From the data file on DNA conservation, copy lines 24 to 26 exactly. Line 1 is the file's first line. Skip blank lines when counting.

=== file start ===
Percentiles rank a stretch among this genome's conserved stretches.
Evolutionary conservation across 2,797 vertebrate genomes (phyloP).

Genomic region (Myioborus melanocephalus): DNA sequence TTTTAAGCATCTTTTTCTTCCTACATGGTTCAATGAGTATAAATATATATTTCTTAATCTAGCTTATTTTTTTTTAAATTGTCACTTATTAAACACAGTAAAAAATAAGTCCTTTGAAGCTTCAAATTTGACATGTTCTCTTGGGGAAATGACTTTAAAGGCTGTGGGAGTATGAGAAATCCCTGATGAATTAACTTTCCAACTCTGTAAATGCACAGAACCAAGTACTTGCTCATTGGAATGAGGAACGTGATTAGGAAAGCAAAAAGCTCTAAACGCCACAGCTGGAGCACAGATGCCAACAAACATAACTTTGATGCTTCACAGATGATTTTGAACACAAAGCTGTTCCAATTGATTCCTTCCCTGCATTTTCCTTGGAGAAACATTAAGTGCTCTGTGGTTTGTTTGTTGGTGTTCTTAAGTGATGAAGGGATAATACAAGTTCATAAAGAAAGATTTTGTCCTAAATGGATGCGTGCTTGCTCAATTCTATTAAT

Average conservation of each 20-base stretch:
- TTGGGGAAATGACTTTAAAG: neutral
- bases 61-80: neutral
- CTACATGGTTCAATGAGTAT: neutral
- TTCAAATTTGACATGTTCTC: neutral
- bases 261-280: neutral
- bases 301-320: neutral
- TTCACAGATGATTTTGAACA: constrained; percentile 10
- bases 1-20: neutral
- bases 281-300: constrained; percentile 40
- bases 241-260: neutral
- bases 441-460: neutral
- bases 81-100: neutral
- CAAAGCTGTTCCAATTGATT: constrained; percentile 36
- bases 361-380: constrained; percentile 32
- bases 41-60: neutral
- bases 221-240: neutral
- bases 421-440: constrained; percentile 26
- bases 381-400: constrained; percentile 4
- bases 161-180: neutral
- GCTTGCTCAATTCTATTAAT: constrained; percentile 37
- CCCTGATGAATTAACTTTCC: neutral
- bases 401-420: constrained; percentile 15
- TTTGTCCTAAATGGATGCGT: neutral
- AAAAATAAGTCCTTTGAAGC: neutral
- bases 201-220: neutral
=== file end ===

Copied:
- GCTTGCTCAATTCTATTAAT: constrained; percentile 37
- CCCTGATGAATTAACTTTCC: neutral
- bases 401-420: constrained; percentile 15